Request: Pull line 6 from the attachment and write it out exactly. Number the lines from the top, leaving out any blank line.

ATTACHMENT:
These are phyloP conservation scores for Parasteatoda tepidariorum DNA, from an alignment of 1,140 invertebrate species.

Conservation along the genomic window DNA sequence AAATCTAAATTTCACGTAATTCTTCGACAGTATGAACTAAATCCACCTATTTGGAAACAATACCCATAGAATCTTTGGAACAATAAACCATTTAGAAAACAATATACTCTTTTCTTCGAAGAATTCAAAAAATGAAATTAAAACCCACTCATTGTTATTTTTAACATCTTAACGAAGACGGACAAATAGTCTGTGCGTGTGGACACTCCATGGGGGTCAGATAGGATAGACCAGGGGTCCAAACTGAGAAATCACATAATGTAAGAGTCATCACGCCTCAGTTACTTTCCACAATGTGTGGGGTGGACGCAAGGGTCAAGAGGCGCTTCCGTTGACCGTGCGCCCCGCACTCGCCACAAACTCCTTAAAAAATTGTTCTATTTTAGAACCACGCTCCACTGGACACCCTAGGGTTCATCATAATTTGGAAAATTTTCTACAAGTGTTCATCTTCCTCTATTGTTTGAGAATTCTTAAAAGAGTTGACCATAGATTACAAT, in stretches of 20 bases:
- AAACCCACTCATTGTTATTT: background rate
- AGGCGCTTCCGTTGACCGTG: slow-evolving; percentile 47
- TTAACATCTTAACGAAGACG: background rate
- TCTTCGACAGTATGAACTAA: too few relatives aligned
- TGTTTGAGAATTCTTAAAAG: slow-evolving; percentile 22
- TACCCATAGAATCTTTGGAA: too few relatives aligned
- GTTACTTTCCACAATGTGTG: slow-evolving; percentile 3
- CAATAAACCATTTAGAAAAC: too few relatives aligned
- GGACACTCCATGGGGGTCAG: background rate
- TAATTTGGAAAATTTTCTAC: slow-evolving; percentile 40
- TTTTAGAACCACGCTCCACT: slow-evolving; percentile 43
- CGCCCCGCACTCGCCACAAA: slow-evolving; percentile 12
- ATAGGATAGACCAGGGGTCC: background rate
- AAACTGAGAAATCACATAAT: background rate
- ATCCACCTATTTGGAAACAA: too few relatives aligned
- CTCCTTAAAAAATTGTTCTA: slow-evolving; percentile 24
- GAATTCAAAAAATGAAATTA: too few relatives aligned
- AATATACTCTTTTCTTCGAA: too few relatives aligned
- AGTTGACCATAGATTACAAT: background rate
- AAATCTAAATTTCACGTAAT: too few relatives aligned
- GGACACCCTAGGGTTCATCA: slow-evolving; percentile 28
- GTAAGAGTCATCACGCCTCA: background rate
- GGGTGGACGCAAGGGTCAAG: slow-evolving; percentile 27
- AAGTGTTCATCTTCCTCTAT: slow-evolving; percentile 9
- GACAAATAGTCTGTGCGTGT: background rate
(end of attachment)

- TCTTCGACAGTATGAACTAA: too few relatives aligned